Network meta-analysis using individual participant data from RCTs

What is it?

Network meta-analysis (NMA) is a common approach to synthesise the efficacy of multiple treatments, and to compare their relative efficacy (see description of NMA here). NMA can be based on the raw individual participant data (IPD) from each study, but most are based on aggregate data (that is, published summary estimates of relative treatment effect, usually as identified through a systematic literature search). The GetReal review on methods for IPD meta-analysis which includes a section on multiple treatment comparisons can be found here and the articles identified in this review can be found here.

Why is it useful?

  • Increased precision and consistency: NMA based on IPD may give more precise estimated results and greater consistency than NMA based on aggregate data because participant-level characteristics can be better adjusted for. NMA based on aggregate data tends to have higher levels of inconsistency and/or between-study heterogeneity, imprecise treatment effects (meaning that there is low confidence in the results) and may yield biased results, giving invalid or misleading estimates of comparative treatment effects. See the box below.
  • Supports inclusion of real-world evidence (RWE): Access to IPD may support the inclusion of RWE in analyses. More information on the use of NMA using RWE can be found here.
  • Increases ability to do the following:
    • analyse all important outcomes
    • determine the validity of analysis assumptions
    • use the same unit and method of analysis for each trial
    • conduct more detailed analysis of time-to-event outcomes
    • achieve greater power for assessing interactions between effects of interventions and participant or disease/condition characteristics (known as effect modification)
    • conduct more complex analyses
    • use non-standard models or measures of effect. (Tierney et al 2015, Debray et al 2015)
  • May help personalise treatment strategies: NMA based on IPD may help to tailor treatment strategies by:
    • including evidence from studies with diverse populations (for example, non-randomised studies of interventions) (Debray et al 2015)
    • adjusting for factors that may influence the outcome (known as prognostic factors)
    • adjusting for treatment-covariate interactions
    • borrowing information across studies (for example, when outcomes of primary interest have not been fully measured in randomised controlled trials [RCTs]). (Debray et al 2016 and GetReal case study)
  • May also help to:
    • clarify trial eligibility with trial investigators
    • improve the quality of the data (for example, to include trials that are not reported in full).
    • standardise outcome definitions across trials or translate different definitions to a common scale
    • update follow-up or time-to-event outcomes beyond those reported
    • clarify the trial design, conduct and analysis methods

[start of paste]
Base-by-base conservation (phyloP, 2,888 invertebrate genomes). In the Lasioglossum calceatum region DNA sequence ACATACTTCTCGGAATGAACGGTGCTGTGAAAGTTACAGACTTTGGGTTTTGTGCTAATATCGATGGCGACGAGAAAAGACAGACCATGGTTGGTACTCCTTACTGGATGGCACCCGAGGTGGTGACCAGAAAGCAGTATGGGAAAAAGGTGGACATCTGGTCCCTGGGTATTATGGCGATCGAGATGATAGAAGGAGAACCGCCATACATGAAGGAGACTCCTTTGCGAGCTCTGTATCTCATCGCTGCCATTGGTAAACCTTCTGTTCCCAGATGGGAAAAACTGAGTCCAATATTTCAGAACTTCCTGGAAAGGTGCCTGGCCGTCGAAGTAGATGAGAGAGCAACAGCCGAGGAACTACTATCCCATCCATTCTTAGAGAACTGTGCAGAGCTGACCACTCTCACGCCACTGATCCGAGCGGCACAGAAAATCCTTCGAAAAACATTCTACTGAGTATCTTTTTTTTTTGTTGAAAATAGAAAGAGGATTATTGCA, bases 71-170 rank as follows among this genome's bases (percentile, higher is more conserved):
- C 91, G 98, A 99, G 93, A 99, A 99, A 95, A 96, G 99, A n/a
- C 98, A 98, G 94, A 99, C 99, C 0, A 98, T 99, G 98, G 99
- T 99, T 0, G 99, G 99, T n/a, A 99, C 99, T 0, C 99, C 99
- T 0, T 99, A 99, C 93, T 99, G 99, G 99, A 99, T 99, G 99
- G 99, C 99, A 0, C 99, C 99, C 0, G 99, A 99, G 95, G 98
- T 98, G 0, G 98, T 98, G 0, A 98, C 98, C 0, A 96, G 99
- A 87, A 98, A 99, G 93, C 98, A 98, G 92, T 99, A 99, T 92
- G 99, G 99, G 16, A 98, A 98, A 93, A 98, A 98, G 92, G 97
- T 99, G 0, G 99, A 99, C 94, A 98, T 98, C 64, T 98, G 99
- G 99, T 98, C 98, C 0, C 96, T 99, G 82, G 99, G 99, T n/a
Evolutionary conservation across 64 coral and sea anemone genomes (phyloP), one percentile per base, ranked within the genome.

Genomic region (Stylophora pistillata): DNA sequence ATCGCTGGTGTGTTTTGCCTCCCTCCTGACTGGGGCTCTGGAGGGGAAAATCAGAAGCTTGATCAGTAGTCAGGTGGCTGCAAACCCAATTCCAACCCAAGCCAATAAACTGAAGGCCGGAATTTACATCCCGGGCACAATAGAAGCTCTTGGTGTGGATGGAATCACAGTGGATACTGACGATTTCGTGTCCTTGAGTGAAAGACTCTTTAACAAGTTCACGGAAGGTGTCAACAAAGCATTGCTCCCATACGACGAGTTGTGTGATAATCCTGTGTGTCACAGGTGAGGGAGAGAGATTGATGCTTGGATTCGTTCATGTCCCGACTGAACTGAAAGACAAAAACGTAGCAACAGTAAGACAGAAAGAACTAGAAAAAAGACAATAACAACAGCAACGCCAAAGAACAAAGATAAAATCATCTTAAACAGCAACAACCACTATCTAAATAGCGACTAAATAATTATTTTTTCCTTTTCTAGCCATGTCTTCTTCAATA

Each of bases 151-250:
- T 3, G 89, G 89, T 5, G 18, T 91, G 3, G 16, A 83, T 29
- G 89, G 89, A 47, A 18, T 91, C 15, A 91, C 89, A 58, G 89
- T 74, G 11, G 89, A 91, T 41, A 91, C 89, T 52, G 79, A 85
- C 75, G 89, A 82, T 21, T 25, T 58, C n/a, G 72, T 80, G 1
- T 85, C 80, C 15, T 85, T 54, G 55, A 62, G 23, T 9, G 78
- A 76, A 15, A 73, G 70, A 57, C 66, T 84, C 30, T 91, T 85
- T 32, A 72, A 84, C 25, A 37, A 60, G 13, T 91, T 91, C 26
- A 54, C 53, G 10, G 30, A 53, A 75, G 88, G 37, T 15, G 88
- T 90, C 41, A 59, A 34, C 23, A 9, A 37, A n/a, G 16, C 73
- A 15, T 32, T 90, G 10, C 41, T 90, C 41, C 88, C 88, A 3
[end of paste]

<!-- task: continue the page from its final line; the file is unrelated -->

• overcome potential bias arising from drop-out related to the treatment (known as informative drop-out). (Tierney et al 2015, Debray et al 2015)

Box: Issues with NMA based on aggregate data

NMA based on aggregate data tends to have:

  • Higher levels of inconsistency: this means that the comparative treatment effect of two interventions differ according to whether they are assessed head-to-head or indirectly through other treatment comparisons (see diagrams of networks here).
  • High between-study heterogeneity: this implies that the comparative treatment effect of two interventions substantially differs across the included RCTS.
  • Very imprecise treatment effects: meaning that there is very low confidence in the results from NMA based on aggregate data.
  • Biased results: meaning that estimates of comparative treatment effect are invalid or misleading.

(note: The presence of inconsistency and heterogeneity in an NMA may degrade the validity and clinical usefulness of summary estimates of comparative treatment effect, and should therefore be properly addressed.)

When is it useful?

  • When NMA based on aggregate data are affected by inconsistency and/or between-study differences in estimates of comparative treatment effect.
  • When NMA based on aggregate data yield imprecise treatment effects.
  • When the analysis methods of individual trials are deemed inappropriate.
  • When NMA are based on non-randomised studies of interventions.
  • To investigate the presence of treatment effect modification.
  • When a new medicine is being developed and tested in randomised trials, NMA based on IPD may help to assess its potential added value and to identify subgroups where its efficacy appears most promising.

What are the limitations?

  • More time and effort are needed when carrying out NMA based on IPD to make agreements with investigators, organise data collection, clean data and perform analyses.
  • Obtaining IPD for all relevant studies is usually not feasible.
  • Studies without accessible IPD may differ in results from those that have accessible IPD (creating bias).
  • Analysis may not be straightforward when using sources that report their data differently.
  • NMA based on IPD cannot compensate for poorly designed and conducted primary research.

Key contributor

Thomas Debray, University Medical Center Utrecht